Brent and Nancy's hospitality would be on the nature of the AAA four- or five-diamond rating. Y'know, when I hear "farm," I think of highly rustic, bugs crawling onto everything, no air conditioning, and a shared bathroom for whoever is there that night and the following morning.

But no: Ploughshares Farm is more like an immaculate Bed & Breakfast, with beautiful gardens, thanks to Nancy, and witty conversation, thanks to Brent. We also got a bit of a driving tour through nearby Plainfield, Indiana and saw where Western Yearly Meeting holds its annual sessions, as well as a former meetinghouse used by Conservative Friends.

We heard many stories about Quakers in central Indiana, which perhaps prompted me to ask Nancy and Brent how long they had been among Friends. I don't know that we ever heard Brent's answer because Nancy answered first:

"Oh, I'm a young Quaker. My family has been Quaker only for four generations."

What?!? I had to make sure she wasn't joking, which she wasn't. Brent went on to explain that Quakers in Indiana--and especially in central Indiana--had settled that area a long, long time ago, so four generations wasn't all that old as far as Indiana Quakers go.

We also heard about the struggles the two of them face regarding their monthly and yearly meeting, and how they began the Friends In Fellowship worship group just over two years ago. We had hoped to pass through Plougshares Farm again on the way back from Virginia in order to worship with these Friends on 5 Seventh Month, but Way was not open for that to happen.

If you ever have a chance to meet Brent or Nancy, or if you have an opportunity to stay with them at the Farm, do take advantage of the occasion!

FGC's Traveling Ministries Program

As I was preparing for the Gathering, I had a sense that I would not be spending my time doing the usual activities I've participated in so many times before. I felt little attraction to attending the worship that was convened daily by Friends for LGBTQ Concerns, even though it's usually quite settled and tender, despite having more than 70 Liberal Friends in the room. So I took things a day at a time.

On First Day afternoon, I attended a session that was offered by the Traveling Ministries Program of FGC (TMP). It was a time for worship and consideration of a few queries. Queries can sometimes be rather dull for me, but these queries seemed to indicate that the TMP is beginning to consider the bigger picture of Friends who travel in the ministry and their relationship to a vibrant Quakerism.

Here are the queries we considered:

    What is the Quaker message for today's hurting world?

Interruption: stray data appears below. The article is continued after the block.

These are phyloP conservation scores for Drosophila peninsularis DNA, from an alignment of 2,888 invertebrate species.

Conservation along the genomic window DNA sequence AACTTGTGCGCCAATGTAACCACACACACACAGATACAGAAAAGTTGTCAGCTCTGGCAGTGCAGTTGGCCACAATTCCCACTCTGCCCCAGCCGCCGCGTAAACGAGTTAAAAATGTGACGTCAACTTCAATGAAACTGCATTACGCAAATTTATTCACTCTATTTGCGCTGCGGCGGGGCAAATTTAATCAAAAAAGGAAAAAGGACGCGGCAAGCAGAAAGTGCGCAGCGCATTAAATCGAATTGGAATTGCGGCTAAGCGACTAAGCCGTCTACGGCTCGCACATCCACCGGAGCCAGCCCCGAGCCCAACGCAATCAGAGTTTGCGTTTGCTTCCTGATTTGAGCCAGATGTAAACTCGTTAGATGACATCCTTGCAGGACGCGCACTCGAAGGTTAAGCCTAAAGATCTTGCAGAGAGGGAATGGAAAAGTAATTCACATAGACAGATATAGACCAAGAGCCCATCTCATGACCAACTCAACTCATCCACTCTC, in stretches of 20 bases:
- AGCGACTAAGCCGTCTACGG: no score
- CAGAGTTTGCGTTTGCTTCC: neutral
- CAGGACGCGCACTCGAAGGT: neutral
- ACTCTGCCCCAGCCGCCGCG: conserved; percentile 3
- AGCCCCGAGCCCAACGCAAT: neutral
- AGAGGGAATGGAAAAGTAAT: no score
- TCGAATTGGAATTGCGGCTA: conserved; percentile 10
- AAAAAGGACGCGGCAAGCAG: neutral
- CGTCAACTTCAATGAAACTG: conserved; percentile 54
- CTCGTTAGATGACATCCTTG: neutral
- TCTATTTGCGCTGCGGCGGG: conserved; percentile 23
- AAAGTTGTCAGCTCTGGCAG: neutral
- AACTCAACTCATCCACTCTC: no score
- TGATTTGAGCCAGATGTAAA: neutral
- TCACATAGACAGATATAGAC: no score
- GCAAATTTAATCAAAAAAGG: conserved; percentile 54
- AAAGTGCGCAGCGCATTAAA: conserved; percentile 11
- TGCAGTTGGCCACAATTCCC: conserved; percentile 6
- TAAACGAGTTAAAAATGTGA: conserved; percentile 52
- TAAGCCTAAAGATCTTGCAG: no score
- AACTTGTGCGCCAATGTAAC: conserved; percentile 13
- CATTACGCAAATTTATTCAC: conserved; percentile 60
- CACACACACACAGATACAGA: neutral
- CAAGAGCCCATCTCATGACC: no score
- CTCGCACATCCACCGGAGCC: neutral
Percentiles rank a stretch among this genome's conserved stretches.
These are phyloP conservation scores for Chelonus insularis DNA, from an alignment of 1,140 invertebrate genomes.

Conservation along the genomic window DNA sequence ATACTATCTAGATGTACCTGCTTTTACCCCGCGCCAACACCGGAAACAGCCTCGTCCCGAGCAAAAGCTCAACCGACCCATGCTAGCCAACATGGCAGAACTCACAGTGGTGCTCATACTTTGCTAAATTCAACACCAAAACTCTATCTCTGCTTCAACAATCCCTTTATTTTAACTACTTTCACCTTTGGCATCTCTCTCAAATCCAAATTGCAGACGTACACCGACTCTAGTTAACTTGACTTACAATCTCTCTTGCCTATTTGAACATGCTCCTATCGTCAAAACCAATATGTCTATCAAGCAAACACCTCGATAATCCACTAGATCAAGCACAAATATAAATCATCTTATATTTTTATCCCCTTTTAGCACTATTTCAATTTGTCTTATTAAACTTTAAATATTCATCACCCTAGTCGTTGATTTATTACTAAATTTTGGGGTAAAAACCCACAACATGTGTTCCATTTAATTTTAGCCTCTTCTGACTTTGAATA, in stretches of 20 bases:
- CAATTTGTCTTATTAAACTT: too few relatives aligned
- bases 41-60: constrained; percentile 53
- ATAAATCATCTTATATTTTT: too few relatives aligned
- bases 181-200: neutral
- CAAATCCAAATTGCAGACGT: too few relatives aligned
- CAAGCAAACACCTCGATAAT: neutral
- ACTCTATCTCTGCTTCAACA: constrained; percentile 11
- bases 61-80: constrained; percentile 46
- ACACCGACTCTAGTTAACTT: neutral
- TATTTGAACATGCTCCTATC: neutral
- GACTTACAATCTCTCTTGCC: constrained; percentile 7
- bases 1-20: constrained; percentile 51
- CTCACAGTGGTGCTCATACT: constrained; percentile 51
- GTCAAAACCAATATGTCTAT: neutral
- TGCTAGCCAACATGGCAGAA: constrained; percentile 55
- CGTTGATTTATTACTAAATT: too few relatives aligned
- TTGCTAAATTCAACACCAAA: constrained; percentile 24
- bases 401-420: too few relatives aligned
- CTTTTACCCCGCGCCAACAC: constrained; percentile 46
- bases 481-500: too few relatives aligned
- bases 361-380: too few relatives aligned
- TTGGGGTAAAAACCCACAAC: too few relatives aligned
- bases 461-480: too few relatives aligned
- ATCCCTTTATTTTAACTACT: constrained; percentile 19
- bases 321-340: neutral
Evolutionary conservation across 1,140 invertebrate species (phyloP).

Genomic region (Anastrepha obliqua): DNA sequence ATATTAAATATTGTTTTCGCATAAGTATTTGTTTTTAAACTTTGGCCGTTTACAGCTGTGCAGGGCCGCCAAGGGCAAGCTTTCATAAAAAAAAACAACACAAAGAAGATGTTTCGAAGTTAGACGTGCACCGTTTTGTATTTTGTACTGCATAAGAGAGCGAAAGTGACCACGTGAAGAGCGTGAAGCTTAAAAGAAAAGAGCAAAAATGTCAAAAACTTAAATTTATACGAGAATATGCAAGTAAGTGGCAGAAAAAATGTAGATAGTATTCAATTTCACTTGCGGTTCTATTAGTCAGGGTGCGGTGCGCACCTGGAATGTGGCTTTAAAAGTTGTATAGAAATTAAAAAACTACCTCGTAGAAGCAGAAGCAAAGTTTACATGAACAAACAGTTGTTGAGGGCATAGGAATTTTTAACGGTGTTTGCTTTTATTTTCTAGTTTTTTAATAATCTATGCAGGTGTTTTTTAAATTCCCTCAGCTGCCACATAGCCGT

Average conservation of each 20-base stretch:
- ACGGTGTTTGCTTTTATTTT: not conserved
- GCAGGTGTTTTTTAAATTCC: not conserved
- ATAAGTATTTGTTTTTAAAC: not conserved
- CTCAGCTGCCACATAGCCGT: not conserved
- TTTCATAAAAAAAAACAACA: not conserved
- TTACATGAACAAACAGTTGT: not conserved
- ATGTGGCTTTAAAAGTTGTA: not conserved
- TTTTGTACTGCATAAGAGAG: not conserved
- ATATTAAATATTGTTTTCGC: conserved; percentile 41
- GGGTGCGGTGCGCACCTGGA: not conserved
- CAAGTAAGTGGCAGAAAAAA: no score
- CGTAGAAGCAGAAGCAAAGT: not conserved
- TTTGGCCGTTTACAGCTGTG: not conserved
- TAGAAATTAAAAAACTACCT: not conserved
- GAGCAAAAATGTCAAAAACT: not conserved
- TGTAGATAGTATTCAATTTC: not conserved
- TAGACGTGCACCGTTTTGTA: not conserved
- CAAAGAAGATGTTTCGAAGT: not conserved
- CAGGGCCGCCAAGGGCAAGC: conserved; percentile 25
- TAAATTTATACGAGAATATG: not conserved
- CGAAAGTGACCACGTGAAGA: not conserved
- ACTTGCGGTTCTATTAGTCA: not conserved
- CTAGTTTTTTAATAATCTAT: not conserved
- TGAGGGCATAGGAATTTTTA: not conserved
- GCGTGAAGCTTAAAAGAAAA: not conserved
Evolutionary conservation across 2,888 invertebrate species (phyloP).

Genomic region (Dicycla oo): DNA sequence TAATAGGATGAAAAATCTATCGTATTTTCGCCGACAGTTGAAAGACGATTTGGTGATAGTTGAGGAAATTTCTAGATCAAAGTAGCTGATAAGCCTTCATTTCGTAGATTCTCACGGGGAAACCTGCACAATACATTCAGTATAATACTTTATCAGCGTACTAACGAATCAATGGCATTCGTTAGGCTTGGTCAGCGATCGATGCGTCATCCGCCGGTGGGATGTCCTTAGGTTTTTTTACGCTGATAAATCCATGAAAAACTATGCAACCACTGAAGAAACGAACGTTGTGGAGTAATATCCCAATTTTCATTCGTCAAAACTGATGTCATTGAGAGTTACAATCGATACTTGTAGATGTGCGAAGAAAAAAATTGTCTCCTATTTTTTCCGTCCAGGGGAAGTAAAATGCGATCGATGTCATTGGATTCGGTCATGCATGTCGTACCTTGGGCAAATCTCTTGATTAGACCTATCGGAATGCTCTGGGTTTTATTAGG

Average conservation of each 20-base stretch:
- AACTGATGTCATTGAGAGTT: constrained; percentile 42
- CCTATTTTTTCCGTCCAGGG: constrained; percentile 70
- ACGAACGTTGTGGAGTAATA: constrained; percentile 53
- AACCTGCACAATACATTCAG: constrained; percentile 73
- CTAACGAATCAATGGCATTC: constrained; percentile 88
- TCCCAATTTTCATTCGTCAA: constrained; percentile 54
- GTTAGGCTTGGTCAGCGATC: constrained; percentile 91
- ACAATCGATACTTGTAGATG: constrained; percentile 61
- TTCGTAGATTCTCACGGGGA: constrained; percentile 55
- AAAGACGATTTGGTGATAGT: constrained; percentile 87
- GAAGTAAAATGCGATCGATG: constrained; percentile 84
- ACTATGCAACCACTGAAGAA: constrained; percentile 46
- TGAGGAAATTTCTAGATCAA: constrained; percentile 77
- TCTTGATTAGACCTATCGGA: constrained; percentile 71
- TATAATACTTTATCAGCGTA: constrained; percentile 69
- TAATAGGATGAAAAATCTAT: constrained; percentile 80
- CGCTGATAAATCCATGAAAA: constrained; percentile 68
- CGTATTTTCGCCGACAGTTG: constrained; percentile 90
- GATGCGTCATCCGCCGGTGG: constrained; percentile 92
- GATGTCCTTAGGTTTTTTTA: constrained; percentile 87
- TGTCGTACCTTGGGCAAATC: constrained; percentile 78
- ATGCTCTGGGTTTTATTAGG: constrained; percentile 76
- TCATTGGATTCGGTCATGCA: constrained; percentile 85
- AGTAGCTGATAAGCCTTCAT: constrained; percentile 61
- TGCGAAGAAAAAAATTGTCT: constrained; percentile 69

Can we begin to articulate a vision of our corporate experience and message? or is this not appropriate?

    Do we have a sense of what God may be asking of us? or are we each given a different message and task?
We divided into small groups to consider these queries and then reported back to the larger group. From there, the convener summarized the main threads she had heard, which went something like this:
We are called to continue living into a radical Love and our radical faith. The origin of this radical love is deep and ineffable, and we yearn to grow into it.

We also need to nurture its roots and there is work to do. There is work to do in ourselves, in our meetings, in our Religious Society, and in the world.

A number of groups used the metaphor of a tree: being a tree that stands firm as a presence to others; paying attention to the roots and the fruits of our faith and how we are in the world.

We are called to listen well to others and to model to others the Truth we seek to live.

We are also called to share the whole of our stories--not just the pleasant parts--so others can share the fullness of their stories.

We sense that there is a Message, even though we don't know what that Message is. We sense it may have something to do with how we are all part of the same Body; we are all small streams that flow into the same Stream...
Mostly, I was pleased to be worshiping for a short time among Friends, many of whom I treasure.

The tragic death of Bonnie Tinker

Later in the week, on Thursday, word reached the Gathering community that an attender had been struck and killed while riding on her bike. That night, the announcement was made that the cyclist was Bonnie Tinker--a person that MANY at the Gathering knew personally. She had been a plenary speaker back in the late 1990s at Gathering (I remembered I had interpreted into sign language her plenary address); she was very involved in Friends for LGBTQ Concerns; and she was a well known... personality... in the Pacific Northwest and elsewhere in the country and around the world.

Bonnie was someone who advocated for oppressed and disenfranchised individuals, broke the rules in order to draw attention to the issue of the day, and worked tirelessly to change our society for the sake of equality and human dignity.